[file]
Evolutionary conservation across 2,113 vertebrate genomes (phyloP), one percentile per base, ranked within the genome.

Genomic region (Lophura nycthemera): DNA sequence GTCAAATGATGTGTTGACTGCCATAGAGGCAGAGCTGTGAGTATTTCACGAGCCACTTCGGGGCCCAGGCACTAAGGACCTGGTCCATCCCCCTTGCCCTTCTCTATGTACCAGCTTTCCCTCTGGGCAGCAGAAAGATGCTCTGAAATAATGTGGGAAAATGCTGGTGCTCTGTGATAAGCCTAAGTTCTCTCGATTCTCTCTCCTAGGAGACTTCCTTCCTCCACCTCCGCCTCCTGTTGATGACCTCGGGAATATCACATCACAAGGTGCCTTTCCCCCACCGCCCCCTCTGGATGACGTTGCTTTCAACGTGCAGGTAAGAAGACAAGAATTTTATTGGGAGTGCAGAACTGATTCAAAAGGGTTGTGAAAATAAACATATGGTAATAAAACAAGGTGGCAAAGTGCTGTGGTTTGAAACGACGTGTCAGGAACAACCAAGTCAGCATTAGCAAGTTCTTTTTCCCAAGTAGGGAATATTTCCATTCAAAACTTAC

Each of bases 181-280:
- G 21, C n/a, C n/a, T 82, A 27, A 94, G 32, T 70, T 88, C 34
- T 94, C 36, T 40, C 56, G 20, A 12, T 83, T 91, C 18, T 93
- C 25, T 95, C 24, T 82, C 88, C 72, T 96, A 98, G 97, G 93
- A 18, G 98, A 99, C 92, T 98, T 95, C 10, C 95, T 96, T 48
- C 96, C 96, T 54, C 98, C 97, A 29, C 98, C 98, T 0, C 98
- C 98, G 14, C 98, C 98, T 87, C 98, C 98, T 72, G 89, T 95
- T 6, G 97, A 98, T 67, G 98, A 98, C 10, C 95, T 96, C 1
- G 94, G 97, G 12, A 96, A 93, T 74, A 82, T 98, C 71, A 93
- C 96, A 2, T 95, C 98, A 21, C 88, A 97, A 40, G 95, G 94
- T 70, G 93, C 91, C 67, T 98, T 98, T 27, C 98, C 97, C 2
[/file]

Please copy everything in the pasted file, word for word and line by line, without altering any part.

Evolutionary conservation across 2,113 vertebrate genomes (phyloP), one percentile per base, ranked within the genome.

Genomic region (Lophura nycthemera): DNA sequence GTCAAATGATGTGTTGACTGCCATAGAGGCAGAGCTGTGAGTATTTCACGAGCCACTTCGGGGCCCAGGCACTAAGGACCTGGTCCATCCCCCTTGCCCTTCTCTATGTACCAGCTTTCCCTCTGGGCAGCAGAAAGATGCTCTGAAATAATGTGGGAAAATGCTGGTGCTCTGTGATAAGCCTAAGTTCTCTCGATTCTCTCTCCTAGGAGACTTCCTTCCTCCACCTCCGCCTCCTGTTGATGACCTCGGGAATATCACATCACAAGGTGCCTTTCCCCCACCGCCCCCTCTGGATGACGTTGCTTTCAACGTGCAGGTAAGAAGACAAGAATTTTATTGGGAGTGCAGAACTGATTCAAAAGGGTTGTGAAAATAAACATATGGTAATAAAACAAGGTGGCAAAGTGCTGTGGTTTGAAACGACGTGTCAGGAACAACCAAGTCAGCATTAGCAAGTTCTTTTTCCCAAGTAGGGAATATTTCCATTCAAAACTTAC

Each of bases 181-280:
- G 21, C n/a, C n/a, T 82, A 27, A 94, G 32, T 70, T 88, C 34
- T 94, C 36, T 40, C 56, G 20, A 12, T 83, T 91, C 18, T 93
- C 25, T 95, C 24, T 82, C 88, C 72, T 96, A 98, G 97, G 93
- A 18, G 98, A 99, C 92, T 98, T 95, C 10, C 95, T 96, T 48
- C 96, C 96, T 54, C 98, C 97, A 29, C 98, C 98, T 0, C 98
- C 98, G 14, C 98, C 98, T 87, C 98, C 98, T 72, G 89, T 95
- T 6, G 97, A 98, T 67, G 98, A 98, C 10, C 95, T 96, C 1
- G 94, G 97, G 12, A 96, A 93, T 74, A 82, T 98, C 71, A 93
- C 96, A 2, T 95, C 98, A 21, C 88, A 97, A 40, G 95, G 94
- T 70, G 93, C 91, C 67, T 98, T 98, T 27, C 98, C 97, C 2